We got them just where we want them
Posted on May 20, 2010“We got them just where we want them.”
That was my initial sardonic reaction to the fact that Republicans lost a not very close race in the 12th District of Pennsylvania.
It is hard to spin this loss as anything more than a set-back for the GOP.
The only thing I can really come up with is that it may make the Democrats over-confident about their prospects in November. And there is some evidence that the Majority Party is letting their guard down a bit.
For Republican Congressional leaders, this election was a wake-up call. Something is not right in the way the GOP is contesting special elections. I say that because Republicans haven’t won a special election in a long time. And special elections usually give you a pretty good sense of how things are going to go in the general election.
Perhaps the message was all wrong in a district that is overwhelmingly Democratic. Instead of making fun of Nancy Pelosi, a close friend of John Murtha, an older woman of Italian descent, and a Catholic, maybe the Republicans should have made this election a referendum on Barack Obama. After all, Obama got beat pretty soundly in this district by both Hillary Clinton and by John McCain.
I looked at the Tim Burns website. He is an attractive candidate, but I could find not one mention of Barack Obama on the entire site. I also didn’t see one mention of job creation on the entire site. Now, it seems to me, that if you want to win in a district that doesn’t like President Obama and desperately needs jobs, you would prominently mention how you are going to go to Washington to serve as a check on the President’s liberal over-reaching and how you are going to fight for more jobs in the district.
Perhaps it wasn’t very wise for Burns to open himself up to the charge that he wasn’t being respectful to the memory of John Murtha. Murtha made a lot of friends over the years in this district, and brought home a lot of pork. That pork may not work well on the national stage, but in a district that has been hard hit by the Great Recession, it means jobs.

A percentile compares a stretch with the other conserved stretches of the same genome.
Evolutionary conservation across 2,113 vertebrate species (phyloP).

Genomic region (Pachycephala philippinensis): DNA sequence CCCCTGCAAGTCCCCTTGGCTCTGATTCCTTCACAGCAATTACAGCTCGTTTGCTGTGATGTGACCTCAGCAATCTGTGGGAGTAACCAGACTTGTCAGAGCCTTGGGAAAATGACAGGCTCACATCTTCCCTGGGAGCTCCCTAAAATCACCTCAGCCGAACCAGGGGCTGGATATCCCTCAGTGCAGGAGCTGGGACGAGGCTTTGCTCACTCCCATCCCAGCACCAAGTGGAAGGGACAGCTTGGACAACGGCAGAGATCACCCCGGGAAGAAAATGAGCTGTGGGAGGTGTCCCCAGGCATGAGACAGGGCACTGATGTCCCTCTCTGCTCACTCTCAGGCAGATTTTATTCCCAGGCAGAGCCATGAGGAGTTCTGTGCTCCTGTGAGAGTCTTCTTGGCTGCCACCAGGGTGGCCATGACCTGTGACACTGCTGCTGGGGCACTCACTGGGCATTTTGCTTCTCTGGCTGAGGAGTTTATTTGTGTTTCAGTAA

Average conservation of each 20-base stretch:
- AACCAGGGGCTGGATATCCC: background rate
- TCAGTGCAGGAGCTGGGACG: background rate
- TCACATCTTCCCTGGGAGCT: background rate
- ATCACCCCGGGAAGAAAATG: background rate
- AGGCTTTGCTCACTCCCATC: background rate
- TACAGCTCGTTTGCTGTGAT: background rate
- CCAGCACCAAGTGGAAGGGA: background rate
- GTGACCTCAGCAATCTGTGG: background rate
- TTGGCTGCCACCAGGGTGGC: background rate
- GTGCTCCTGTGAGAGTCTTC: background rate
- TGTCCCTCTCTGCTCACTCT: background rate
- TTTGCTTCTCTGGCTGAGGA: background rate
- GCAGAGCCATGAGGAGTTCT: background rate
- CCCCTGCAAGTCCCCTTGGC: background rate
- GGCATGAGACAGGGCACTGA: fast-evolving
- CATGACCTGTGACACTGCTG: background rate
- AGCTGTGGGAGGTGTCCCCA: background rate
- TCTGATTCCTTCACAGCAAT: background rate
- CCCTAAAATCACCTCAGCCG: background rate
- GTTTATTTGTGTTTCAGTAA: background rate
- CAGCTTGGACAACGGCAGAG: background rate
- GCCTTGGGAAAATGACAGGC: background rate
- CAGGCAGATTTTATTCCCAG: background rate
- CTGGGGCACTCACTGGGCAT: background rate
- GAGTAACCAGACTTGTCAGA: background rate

Republicans are not going to win this coming election by talking about the FAIR tax, or by talking about how they are going to repeal the health care bill, or about how they are going cut Medicare or about how they are going to raise the retirement age.
They are going to win this election by saying they will serve as an effective check on the President’s grab for power.
I know that many Tea Party types think they are on the march and that they can win this battle of ideas with the President, and that they get a lot of credit for being intellectually honest and intellectually pure.
And in the primary races, that may be true. After all, Rand Paul just smacked Trey Grayson down hard in the primary race in Kentucky.
But as we have seen in Pennsylvania 12, primary races are far different than general elections.
In Republican primary races, the most important demographic are white men. And white men are generally very macho in their political leanings. They like freedom more than they care about security. They want less government, they want lower taxes, they love the tougher rhetoric.
In general election races, the most important voters are white women. If white women are scared by the extremism of the Republican candidate, if they think that the GOP is being disrespectful to Nancy Pelosi, if they think the Republicans will push for policies that will make their own lives less secure, they will vote for the Democrat. Tim Burns found that out the hard way, and my fear is that Rand Paul will too.
Republicans have a great opportunity to win in November, but they better learn their lessons from Tuesday’s election quickly. We may have them right where we want them, but we better figure out how to take advantage of this situation or the Democrats will have another 2 years to run the country into the ground without anyone to stop them.